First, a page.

The Contribution of Space Technologies to Arctic Policy Priorities

their region and therefore demonstrate their sovereignty over that region. 7.4.2 Policy While a presence in the Arctic is an important means of demonstrating sovereignty over the region, this policy objective is explicit in only a few of the Arctic policy documents. yy Canada’s Northern Strategy: Our North, Our Heritage, Our Future emphasizes the importance of strengthening Canada’s presence in the Arctic by, for example: exerting rights based on the historical presence of the Inuit; strengthening military presence and control in the Arctic through the establishment of an Army Training Centre and the construction of an icebreaker; and construction of a new world-class Arctic research centre. yy The US National Security Presidential Directive/NSPD – 66 concerning an Arctic Region Policy refers to heightened human activity in the Arctic, and the necessity of asserting a more active and influential presence in the region to protect US interests. yy Norway’s New Building Blocks in the North discusses the importance of the presence in the High North of Norwegian Air and Sea forces. It underlines that this presence must be permanent, consequent and predictable. 7.4.3 Role of Satellite Systems COMMUNICATIONS SYSTEMS (Impact High) As of 2010, almost four million people live in the Arctic and they include indigenous people, immigrants, hunters, herders and urban dwellers (ArticCOM Consortium, 2011). Arctic communities are similar to the south, whereby a significant population tends to be concentrated in core areas with good terrestrial systems; however, the Arctic has proportionately more remote villages that have poor communication systems. The key application utilized in the northern communities are backhaul systems, broadband services, broadcasting (TV), voice and low data rate communications and tracking and monitoring. Satellite systems currently provide sufficient supply below 75 ° N to meet basic connectivity needs; however they are not fully sufficient for Internet access. Supply is also currently sufficient above 75 ° N, mostly because there are few settlements in this area and they require only voice or LDR communications for security reasons. However, this will change as new businesses and commercial activities push further north and demand increases for education and health/wellness applications. (ArticCOM Consortium, 2011)

an unprecedented combination of rapid and stressful changes involving both environmental forces like climate change and socioeconomic pressures associated with globalization.” Under the circumstances, it is particularly noteworthy that the “… Arctic has become a leader in the development of innovative political and legal arrangements, including co-management regimes governing the use of natural resources, collaborative arrangements designed to facilitate cooperation between public governments and indigenous peoples organizations, and transnational arrangements like the Northern Forum and the Arctic Council itself.” 8.1 Traditional Livelihoods, Culture and Rights 8.1.1 Overview Recognition through international law of indigenous rights has provided the foundation for Arctic indigenous groups to lobby for greater political autonomy and economic recognition, while at the same time allowing them to protect their traditional livelihoods (including fishing, hunting and reindeer herding). As the Arctic frontier moves further north and economic development gains momentum, large expanses of land may be converted to uses for transportation, forestry, mining and oil production, and could be destroyed by irresponsible environmental management. In this capacity, the International Labour Organizations’ Convention 169 and the UN’s Declaration on the Rights of Indigenous Peoples have been critical in strengthening indigenous peoples self-determination, political autonomy, and voice in economic activity decisions. A number of regional organizations have played an important role in promoting indigenous rights, including the Arctic Council and its Sustainable Development Working Group, as well as its Indigenous Peoples Secretariat. The role of the Council’s Permanent Participants and the development of their own strategies cannot be understated. Furthermore, scientific organizations like the International Arctic Science committee and International Arctic Social Science committee have added significant contributions to the understanding of environmental and social impacts on northern communities. 8.1.2 Policy The majority of the Arctic states have policies in place that focus on maintaining traditional livelihoods, protecting cultural heritage and ensuring healthy and safe northern communities. Below is a summary of some the key themes: yy Finland’s Strategy for the Arctic Region: Launched in June 2010, the Strategy states that “Finland continues to work for the rights of the indigenous people.” The strategy has the following objectives: to ensure indigenous peoples participation when dealing with their affairs; to safeguard the funding needed for their efficient participation; and to strengthen the status of the Barents Region’s indigenous peoples within the work of the Arctic Council (AC) and Barents Euro-Arctic Council (BEAC) (Heininen, 2011). yy Iceland in the High North: Published in 2009, this report presents six key goals, with the fifth focused on people and cultures with unique cultural heritages. Arctic communities possess unique cultural heritages which should be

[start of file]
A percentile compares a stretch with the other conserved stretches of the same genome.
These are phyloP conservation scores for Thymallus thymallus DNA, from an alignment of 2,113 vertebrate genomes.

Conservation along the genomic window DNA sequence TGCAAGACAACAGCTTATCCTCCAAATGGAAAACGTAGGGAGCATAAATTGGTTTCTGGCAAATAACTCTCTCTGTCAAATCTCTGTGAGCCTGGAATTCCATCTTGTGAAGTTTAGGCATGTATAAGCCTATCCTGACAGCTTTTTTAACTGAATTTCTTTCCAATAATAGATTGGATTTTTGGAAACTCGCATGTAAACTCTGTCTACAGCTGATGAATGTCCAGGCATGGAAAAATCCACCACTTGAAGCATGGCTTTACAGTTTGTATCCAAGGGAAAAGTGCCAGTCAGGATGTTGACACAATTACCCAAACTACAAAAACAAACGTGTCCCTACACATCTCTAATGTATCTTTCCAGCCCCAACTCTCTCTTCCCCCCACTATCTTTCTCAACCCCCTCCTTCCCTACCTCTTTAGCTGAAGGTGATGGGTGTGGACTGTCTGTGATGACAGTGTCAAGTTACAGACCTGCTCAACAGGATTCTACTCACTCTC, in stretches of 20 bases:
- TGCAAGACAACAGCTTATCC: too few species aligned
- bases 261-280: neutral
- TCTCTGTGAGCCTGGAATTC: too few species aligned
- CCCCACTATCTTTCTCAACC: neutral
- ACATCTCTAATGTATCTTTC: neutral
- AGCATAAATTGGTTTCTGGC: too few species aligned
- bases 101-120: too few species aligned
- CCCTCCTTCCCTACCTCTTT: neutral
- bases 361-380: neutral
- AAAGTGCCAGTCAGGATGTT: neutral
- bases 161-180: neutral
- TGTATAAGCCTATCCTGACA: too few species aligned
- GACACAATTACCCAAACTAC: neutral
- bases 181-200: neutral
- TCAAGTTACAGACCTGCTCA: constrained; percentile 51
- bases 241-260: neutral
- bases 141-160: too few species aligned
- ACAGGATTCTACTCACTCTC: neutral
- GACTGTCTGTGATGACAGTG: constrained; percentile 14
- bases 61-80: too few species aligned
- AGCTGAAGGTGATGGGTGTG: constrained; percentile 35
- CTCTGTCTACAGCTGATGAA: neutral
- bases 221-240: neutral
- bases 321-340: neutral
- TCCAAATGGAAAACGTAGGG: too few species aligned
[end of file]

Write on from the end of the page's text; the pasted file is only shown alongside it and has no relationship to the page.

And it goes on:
The values, beliefs and social development of the indigenous population have always been a primary concern for Arctic nations. As noted by the Arctic Council’s Arctic Human Development Report (2004) , “Arctic societies have a well-deserved reputation for resilience in the face of change. But today they are facing


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